If there is anything about this book that wasn’t perfect, it’s probably its lack of length. It gives you the basic story of how Nnedi turns “brokenness” into something powerful, but I’m sure a lot of details were left out. The book is no less powerful for that  but I honestly would have liked to read more of it. More stories of Nnedi standing up to teenage bullies, more about her siblings and parents, more information about how she started writing and what inspired her. But that’s just my subjective wishes. This book, the way it is, is amazing and I recommend it to everyone, whether you already know and love Nnedi’s fiction or whether she’s an author you’ve never read.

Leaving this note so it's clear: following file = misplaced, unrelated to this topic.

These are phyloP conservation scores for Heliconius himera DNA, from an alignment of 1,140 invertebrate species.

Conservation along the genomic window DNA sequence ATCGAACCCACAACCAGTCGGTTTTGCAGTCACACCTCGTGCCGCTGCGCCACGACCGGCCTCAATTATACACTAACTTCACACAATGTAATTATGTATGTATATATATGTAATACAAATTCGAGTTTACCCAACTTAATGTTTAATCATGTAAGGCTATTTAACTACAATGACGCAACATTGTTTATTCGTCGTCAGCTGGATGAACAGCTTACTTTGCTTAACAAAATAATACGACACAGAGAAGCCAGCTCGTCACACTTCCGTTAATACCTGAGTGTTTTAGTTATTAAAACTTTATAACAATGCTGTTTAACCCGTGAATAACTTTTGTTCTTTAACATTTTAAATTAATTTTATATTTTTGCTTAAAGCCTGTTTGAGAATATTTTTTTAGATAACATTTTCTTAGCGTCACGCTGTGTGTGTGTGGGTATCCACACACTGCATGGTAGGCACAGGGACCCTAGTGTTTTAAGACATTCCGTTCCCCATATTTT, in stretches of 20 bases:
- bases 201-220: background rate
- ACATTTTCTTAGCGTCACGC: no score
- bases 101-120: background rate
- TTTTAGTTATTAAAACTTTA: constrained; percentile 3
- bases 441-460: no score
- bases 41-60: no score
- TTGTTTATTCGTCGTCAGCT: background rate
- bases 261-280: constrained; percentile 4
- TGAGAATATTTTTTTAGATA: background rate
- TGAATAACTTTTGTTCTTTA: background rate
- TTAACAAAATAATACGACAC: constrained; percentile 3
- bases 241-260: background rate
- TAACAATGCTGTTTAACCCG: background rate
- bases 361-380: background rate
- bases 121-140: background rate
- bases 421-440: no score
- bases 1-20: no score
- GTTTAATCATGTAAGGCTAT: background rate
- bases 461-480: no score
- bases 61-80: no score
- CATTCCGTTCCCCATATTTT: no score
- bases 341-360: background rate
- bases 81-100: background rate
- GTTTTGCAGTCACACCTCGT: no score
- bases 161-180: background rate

MY RATING: 8/10 – Excellent!

Catherynne M. Valente – Indistinguishable From Magic

You all know I go a little coo-coo when it comes to Cat Valente’s books, right? So I pre-ordered this sometime last year, as soon as I found out it would be published. Now imagine my shriek of joy when I got an e-ARC in my mailbox. Yes, it was loud. The boyfriend thought I had seriously injured myself. And then I sank into a cloud of words and didn’t come up for air until I was finished.

indistinguishable from magicINDISTINGUISHABLE FROM MAGIC
by Catherynne M. Valente

Published by: Mad Norwegian Press, 6 May 2014
Paperback: 244 pages
Standalone non-fiction
Review copy from the publisher
My rating: 8/10

First sentence: These days, it’s almost a Cartesian axiom: I am a geeky postmodern girl, therefore I love Buffy the Vampire Slayer.